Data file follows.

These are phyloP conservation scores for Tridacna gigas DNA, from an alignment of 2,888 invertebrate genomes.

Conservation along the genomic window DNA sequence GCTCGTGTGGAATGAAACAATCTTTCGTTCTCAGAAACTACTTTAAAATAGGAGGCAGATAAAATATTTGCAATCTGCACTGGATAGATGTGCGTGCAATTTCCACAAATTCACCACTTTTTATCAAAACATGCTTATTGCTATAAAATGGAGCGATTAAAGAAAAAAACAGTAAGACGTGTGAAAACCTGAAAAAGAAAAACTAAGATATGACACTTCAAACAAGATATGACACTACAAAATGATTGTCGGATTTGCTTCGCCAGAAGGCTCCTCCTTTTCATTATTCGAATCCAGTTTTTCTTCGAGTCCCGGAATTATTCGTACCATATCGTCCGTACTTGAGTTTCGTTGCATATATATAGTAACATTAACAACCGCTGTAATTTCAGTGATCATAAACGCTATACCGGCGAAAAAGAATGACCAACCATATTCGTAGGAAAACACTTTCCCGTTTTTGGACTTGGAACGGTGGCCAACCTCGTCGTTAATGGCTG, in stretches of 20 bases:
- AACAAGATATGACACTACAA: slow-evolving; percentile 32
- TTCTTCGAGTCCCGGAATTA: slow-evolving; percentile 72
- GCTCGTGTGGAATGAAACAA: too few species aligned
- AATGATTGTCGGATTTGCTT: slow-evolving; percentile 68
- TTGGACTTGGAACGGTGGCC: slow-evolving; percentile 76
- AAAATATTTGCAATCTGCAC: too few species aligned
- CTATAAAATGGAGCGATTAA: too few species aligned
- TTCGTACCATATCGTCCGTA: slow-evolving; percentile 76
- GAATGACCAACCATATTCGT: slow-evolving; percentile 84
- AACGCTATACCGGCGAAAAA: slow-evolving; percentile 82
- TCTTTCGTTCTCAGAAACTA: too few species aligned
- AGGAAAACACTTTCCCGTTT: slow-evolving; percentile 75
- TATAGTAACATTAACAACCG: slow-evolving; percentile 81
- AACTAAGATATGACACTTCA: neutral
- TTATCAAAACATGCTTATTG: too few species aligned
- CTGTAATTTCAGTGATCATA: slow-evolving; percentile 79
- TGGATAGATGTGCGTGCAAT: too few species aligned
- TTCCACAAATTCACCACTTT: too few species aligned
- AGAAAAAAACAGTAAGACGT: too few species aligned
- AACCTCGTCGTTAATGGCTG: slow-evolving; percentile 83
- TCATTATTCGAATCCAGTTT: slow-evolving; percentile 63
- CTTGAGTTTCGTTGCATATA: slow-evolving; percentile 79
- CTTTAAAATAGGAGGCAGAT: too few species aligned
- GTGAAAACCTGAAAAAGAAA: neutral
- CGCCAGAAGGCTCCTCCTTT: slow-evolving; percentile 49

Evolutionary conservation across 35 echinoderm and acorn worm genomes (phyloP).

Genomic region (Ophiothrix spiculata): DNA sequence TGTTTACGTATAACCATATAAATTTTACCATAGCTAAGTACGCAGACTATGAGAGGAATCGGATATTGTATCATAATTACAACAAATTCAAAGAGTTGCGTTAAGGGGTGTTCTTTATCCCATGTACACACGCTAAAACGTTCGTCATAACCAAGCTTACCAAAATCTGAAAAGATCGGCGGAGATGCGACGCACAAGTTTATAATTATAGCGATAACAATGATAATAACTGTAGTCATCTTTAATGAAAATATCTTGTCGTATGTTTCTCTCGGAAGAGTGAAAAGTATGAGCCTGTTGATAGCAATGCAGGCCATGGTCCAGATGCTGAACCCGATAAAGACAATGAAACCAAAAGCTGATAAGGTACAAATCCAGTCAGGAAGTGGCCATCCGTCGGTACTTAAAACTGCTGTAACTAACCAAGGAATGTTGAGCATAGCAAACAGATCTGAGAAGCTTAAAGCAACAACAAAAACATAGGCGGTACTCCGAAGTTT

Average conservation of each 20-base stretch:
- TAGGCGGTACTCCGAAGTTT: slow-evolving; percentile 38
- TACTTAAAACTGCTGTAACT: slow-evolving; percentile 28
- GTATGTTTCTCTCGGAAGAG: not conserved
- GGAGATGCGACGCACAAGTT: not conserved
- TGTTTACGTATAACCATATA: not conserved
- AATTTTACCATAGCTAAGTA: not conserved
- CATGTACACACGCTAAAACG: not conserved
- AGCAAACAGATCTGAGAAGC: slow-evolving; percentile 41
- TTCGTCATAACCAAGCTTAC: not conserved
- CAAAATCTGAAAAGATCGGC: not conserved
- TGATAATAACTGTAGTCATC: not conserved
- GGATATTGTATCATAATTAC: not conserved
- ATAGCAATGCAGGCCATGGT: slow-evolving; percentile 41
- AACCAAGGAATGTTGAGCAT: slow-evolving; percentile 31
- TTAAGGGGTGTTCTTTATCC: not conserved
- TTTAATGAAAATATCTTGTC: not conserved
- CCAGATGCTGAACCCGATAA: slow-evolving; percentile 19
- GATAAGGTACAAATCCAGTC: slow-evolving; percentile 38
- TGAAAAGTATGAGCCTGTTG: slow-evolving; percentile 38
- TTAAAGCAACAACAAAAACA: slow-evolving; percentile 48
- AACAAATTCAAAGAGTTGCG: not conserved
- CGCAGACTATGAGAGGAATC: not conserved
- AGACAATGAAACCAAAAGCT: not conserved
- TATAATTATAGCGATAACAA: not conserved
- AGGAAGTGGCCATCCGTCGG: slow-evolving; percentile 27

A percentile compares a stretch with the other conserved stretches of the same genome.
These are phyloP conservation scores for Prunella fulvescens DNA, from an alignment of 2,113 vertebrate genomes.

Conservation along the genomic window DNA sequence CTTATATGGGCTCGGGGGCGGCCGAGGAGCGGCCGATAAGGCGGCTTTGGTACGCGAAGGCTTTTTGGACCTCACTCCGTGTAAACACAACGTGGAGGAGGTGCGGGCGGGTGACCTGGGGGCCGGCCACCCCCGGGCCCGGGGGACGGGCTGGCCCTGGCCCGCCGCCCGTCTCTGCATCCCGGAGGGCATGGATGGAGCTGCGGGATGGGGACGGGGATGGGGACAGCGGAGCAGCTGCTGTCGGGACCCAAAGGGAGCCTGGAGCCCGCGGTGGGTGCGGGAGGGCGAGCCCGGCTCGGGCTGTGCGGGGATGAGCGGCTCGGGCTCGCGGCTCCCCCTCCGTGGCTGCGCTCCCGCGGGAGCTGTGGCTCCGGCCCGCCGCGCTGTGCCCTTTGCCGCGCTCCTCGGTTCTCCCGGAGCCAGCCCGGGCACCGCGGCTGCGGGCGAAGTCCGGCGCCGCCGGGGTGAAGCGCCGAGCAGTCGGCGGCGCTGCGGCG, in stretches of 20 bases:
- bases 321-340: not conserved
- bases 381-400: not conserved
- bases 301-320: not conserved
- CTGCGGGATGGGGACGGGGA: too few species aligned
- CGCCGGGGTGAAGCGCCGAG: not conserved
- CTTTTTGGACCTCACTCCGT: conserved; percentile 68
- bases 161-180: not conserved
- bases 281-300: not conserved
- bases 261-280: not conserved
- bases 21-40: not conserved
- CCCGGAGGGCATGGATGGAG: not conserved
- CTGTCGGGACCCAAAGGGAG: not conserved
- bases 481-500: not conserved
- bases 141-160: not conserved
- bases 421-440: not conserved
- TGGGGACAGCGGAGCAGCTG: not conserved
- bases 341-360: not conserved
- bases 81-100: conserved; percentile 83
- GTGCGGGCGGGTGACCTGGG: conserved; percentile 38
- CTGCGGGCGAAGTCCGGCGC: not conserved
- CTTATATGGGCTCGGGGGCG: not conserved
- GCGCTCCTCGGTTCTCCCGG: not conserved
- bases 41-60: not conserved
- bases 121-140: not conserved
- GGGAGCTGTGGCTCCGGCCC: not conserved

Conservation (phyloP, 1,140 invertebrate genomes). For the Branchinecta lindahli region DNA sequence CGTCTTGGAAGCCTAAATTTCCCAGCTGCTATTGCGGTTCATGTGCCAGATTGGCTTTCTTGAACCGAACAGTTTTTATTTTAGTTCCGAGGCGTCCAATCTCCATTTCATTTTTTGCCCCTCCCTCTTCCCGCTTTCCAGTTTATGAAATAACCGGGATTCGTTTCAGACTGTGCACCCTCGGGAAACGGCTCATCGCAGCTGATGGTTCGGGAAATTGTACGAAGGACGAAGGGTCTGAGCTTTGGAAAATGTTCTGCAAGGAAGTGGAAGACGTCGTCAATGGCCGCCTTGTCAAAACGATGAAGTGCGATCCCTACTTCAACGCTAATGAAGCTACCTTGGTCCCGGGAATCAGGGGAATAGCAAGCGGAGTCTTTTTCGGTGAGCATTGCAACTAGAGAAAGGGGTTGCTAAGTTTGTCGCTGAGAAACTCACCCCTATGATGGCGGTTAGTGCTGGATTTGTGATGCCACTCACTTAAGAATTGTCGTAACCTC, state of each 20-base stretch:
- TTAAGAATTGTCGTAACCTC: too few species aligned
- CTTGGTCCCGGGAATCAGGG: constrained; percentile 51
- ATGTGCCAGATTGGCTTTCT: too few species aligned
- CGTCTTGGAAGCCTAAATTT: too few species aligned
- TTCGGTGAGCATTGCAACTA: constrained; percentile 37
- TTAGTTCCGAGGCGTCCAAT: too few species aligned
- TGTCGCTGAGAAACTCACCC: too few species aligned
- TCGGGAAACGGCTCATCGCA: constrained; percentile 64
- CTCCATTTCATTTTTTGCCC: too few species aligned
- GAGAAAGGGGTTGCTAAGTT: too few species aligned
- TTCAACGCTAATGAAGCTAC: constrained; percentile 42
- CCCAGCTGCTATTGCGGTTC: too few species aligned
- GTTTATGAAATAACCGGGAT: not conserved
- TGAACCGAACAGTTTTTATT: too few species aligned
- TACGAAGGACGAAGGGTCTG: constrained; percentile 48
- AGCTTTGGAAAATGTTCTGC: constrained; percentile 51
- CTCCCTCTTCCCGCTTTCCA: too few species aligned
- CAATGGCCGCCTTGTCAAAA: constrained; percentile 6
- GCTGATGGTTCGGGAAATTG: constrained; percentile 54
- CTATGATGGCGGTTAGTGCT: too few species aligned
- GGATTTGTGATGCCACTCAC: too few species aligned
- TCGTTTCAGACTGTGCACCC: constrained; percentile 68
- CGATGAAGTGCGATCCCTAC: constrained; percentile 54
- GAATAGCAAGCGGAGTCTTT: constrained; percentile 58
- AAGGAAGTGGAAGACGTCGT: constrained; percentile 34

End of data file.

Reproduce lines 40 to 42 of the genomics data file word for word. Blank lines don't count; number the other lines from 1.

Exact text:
- CAAAATCTGAAAAGATCGGC: not conserved
- TGATAATAACTGTAGTCATC: not conserved
- GGATATTGTATCATAATTAC: not conserved